“Living in China is confusing now,” the novelist Yan Lianke said, “because it can feel like being in North Korea and the United States at the same time.” I recall smiling and nodding when he made the remark, during a roundtable discussion at Duke University’s campus outside Shanghai three years ago. In one brief sentence, he captured just how special and strange China can seem—a country that has both gulags and Gap stores.
Yan’s statement highlighted the challenge of categorizing China, but over time I’ve been struck by how it does the same for Chinese President Xi Jinping. In some ways, Xi—who became head of the Communist Party in 2012 and China’s leader the following year—seems to be taking the country backward, while in others he presents as an outward-looking free trader, one able to impress the Davos crowd by touting globalization and signing Beijing up for free-trade deals.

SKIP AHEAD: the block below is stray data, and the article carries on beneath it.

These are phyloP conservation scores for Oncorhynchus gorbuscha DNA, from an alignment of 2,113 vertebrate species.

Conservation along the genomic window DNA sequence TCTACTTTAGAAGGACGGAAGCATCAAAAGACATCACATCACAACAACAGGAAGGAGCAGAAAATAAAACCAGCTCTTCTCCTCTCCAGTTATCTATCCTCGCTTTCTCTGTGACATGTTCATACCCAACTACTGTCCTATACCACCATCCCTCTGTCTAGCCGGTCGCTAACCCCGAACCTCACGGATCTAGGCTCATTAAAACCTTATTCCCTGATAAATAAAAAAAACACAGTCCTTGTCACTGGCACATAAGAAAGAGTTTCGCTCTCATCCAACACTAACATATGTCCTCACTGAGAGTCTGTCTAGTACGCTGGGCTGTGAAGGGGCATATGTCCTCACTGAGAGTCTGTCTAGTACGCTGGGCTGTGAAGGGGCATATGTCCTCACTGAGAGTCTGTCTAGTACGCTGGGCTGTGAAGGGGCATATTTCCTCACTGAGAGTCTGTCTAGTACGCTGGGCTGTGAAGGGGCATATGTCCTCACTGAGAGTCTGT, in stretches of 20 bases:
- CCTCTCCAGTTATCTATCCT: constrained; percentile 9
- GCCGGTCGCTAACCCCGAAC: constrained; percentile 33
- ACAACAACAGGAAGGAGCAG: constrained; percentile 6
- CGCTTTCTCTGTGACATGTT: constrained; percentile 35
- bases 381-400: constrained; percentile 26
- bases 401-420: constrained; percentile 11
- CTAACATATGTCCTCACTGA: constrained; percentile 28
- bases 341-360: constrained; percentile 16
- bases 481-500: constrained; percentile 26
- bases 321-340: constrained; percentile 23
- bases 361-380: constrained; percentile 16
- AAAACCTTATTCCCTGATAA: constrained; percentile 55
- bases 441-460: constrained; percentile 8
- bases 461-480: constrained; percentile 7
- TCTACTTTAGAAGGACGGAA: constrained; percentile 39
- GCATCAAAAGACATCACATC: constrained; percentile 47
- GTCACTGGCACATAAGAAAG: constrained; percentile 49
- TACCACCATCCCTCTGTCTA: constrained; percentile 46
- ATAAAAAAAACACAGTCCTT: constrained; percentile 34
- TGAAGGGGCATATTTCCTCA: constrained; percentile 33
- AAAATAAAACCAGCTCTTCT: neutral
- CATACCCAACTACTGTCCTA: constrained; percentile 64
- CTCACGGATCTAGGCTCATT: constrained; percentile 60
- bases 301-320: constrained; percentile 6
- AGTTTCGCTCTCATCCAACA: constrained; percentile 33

Part of this is due to misunderstanding Xi’s plans and priorities, leading to a belief among some outside observers that he would be a reformer in the mold of the former Russian leader Mikhail Gorbachev. Instead, his decisions—clamping down on dissent, removing the term limits that constricted his predecessors, building a personality cult—have been more like Russian President Vladimir Putin or even North Korea’s Kim Jong Un. In the process, he has centralized more power in his grip than any Chinese leader since Mao Zedong, while making other moves, such as mixing nods to Confucius with donning martial attire and taking on an ever-growing string of titles, that bring to mind the Nationalist leader Chiang Kai-shek.